Mr. Jekielek: You’ve been working in the field of psychology for decades. How did you end up focusing on this?

Dr. Epstein: I noticed marketers were finding out that if you can just get up one more notch in Google Search results, that could make the difference between the success and failure of your company. If you’re on the second page of search results, you’re done. You’ve got to be on that first page. So I wondered, “Could search results be used to change people’s opinions? Could they even be used to change their votes, their voting preferences?” And so I began a series of experiments that adhere to the highest research standards.

I thought, “Let’s see if I can change people’s opinions. I’ll randomly assign people to two groups. In one group, the search results will favor one candidate, and in the other, the search results will favor the opponent.” That means that if someone clicks on a high-ranking search result, they’re going to get to a webpage that makes their candidate look really good and might make the other candidate look really bad. And in these experiments, we used real search results and webpages we got online from Google. People were randomly assigned to these different groups, and I expected we could shift people’s voting preferences by 2 percent or 3 percent. The very first experiment we ran, we shifted voting preferences by more than 40 percent. So I thought, “That’s impossible.” We repeated the experiment with another group and got a shift of more than 60 percent. So I realized, “Wait a minute, maybe I’ve stumbled onto something here.”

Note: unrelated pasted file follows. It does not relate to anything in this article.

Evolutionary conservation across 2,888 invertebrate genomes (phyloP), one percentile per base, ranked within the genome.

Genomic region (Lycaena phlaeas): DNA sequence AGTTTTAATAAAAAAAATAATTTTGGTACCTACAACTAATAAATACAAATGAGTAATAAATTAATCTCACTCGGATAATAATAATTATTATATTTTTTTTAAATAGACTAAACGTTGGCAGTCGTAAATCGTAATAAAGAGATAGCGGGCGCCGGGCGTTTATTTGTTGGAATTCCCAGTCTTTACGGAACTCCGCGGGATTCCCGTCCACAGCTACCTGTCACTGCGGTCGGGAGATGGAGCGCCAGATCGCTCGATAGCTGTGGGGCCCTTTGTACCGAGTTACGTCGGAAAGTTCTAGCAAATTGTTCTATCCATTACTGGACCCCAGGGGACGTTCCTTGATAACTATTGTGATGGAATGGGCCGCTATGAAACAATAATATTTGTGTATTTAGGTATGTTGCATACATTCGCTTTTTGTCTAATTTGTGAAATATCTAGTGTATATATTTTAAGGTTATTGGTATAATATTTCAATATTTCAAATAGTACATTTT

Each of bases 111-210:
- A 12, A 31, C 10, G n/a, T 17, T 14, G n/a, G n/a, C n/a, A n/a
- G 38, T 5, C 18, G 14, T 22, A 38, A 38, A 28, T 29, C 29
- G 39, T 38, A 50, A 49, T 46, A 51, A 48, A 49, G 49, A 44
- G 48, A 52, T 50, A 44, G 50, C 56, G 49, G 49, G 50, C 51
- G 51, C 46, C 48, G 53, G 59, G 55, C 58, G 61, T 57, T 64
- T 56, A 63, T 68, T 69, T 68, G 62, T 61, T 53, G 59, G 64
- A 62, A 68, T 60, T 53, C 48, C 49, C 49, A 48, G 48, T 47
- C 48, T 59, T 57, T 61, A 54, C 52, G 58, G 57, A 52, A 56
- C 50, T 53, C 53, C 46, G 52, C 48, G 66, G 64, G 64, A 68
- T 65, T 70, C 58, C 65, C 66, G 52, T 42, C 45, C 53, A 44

Mr. Jekielek: What does it mean to shift people’s opinion by, say, 40 percent?

Dr. Epstein: Let’s say we start with 100 people—and we always use people who are undecided about their vote, because those are the people who can be influenced. We divide them into pro candidate A or pro candidate B groups. So a 40 percent shift means 20 people move to the other group. So now, I’ve only got 30 left here, and over here I’ve got 70. I’ve taken a 50/50 split and turned it into a 30/70 split. I now have a win margin of 40 percent.

In other words, tech companies can put one candidate ahead of another.

Mr. Jekielek: Won’t people just say, “Well, that’s just the natural consequence of the algorithm.”

Dr. Epstein: Most people don’t know how algorithms work or even what algorithms are. But one thing should disturb a lot of people. Algorithms incorporate the biases of the programmers. Right now, for example, 96 percent of donations from Google and other tech companies go to the Democrat Party. There’s a lot of political bias in these companies, and that bias can get programmed into the algorithms.